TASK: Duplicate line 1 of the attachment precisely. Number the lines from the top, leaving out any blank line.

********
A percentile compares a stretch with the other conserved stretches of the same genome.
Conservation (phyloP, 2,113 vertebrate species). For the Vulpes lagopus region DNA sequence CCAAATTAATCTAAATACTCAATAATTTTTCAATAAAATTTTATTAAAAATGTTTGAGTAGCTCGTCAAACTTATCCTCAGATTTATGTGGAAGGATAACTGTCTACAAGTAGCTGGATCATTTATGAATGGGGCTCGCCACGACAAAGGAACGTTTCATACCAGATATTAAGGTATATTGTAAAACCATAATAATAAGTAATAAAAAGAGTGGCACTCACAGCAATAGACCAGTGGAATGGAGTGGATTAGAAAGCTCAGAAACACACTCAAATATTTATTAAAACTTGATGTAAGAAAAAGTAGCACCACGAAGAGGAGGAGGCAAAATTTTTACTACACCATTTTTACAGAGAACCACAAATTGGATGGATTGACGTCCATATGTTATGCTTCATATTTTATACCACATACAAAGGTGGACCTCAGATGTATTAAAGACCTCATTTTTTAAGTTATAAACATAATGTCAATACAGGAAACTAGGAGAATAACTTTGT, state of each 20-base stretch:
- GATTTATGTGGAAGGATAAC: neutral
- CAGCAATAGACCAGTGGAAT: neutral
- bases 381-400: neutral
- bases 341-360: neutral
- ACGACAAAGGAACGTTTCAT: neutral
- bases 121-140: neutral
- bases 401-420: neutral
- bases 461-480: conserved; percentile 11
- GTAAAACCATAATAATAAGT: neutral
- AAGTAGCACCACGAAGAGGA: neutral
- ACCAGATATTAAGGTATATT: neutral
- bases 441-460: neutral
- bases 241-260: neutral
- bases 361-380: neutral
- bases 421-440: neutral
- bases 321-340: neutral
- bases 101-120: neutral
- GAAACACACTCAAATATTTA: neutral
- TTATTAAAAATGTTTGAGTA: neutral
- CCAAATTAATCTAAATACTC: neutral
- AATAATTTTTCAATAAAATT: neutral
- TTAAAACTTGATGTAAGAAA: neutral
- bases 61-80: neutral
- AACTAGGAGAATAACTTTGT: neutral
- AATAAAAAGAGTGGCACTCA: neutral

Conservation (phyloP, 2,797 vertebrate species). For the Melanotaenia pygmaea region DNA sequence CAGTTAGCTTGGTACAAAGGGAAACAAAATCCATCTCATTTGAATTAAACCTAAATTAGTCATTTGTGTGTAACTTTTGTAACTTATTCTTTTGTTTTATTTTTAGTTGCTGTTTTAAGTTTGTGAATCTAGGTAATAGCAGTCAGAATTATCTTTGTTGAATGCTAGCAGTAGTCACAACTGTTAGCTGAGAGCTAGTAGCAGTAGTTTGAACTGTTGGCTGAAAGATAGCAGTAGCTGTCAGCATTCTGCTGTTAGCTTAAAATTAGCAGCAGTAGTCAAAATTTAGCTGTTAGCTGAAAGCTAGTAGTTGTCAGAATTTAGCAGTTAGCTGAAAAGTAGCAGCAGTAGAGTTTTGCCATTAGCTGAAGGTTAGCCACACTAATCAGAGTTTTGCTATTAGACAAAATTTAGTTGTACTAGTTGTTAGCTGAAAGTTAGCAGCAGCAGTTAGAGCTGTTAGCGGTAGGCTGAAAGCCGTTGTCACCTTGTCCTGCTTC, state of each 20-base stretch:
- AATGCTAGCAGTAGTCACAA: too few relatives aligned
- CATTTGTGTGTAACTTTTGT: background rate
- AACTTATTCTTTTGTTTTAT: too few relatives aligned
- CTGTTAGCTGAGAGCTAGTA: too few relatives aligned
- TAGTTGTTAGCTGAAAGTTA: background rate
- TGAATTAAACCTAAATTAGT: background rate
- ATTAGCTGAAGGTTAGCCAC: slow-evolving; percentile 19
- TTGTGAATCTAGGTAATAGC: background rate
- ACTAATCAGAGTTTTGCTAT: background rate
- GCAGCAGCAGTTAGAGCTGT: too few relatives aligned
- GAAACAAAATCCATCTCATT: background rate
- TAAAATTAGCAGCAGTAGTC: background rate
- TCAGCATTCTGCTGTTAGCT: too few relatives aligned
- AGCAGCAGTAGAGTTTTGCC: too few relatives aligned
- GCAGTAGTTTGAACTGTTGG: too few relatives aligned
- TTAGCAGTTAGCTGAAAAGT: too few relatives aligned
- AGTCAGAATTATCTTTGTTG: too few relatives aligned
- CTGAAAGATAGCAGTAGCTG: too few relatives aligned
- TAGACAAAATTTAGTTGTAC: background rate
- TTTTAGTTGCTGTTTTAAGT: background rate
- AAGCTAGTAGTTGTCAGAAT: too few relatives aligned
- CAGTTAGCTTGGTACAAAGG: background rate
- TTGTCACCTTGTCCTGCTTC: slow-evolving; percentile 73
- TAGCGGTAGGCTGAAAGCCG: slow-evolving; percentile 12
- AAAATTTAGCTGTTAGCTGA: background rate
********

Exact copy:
A percentile compares a stretch with the other conserved stretches of the same genome.